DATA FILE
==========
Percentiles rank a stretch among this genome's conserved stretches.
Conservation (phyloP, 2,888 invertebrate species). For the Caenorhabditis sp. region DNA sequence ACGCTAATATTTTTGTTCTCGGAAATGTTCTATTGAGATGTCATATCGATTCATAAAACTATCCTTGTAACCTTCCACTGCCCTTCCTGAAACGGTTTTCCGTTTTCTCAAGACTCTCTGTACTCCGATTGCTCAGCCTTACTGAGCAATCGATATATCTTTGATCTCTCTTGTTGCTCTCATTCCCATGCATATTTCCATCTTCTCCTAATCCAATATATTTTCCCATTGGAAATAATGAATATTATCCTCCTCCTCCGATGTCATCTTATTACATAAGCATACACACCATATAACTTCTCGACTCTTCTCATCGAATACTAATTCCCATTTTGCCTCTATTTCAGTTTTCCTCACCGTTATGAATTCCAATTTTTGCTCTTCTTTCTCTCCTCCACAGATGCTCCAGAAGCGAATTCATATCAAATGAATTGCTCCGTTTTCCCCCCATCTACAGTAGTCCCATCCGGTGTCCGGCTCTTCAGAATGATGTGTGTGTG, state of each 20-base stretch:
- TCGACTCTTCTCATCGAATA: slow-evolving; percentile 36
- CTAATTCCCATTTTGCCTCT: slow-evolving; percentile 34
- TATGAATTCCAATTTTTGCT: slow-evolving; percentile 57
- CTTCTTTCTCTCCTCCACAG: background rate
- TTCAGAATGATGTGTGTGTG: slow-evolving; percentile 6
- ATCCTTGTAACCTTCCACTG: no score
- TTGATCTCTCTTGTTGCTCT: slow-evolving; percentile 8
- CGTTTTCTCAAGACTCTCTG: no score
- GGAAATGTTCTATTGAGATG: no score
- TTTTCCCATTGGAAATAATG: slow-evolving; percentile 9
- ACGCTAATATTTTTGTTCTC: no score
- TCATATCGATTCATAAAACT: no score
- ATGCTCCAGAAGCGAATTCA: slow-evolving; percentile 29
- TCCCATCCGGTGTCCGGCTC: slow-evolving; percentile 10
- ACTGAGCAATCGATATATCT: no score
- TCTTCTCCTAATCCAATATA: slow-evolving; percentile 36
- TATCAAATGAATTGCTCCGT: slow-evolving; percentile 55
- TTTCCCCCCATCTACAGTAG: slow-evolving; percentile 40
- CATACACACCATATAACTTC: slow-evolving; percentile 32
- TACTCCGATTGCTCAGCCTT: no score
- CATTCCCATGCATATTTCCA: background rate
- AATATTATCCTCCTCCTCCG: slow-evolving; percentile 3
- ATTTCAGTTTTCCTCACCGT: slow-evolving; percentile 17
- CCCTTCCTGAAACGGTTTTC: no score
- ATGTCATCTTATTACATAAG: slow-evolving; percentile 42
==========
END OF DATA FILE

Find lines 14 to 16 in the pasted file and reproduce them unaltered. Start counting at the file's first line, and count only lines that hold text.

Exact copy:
- TCATATCGATTCATAAAACT: no score
- ATGCTCCAGAAGCGAATTCA: slow-evolving; percentile 29
- TCCCATCCGGTGTCCGGCTC: slow-evolving; percentile 10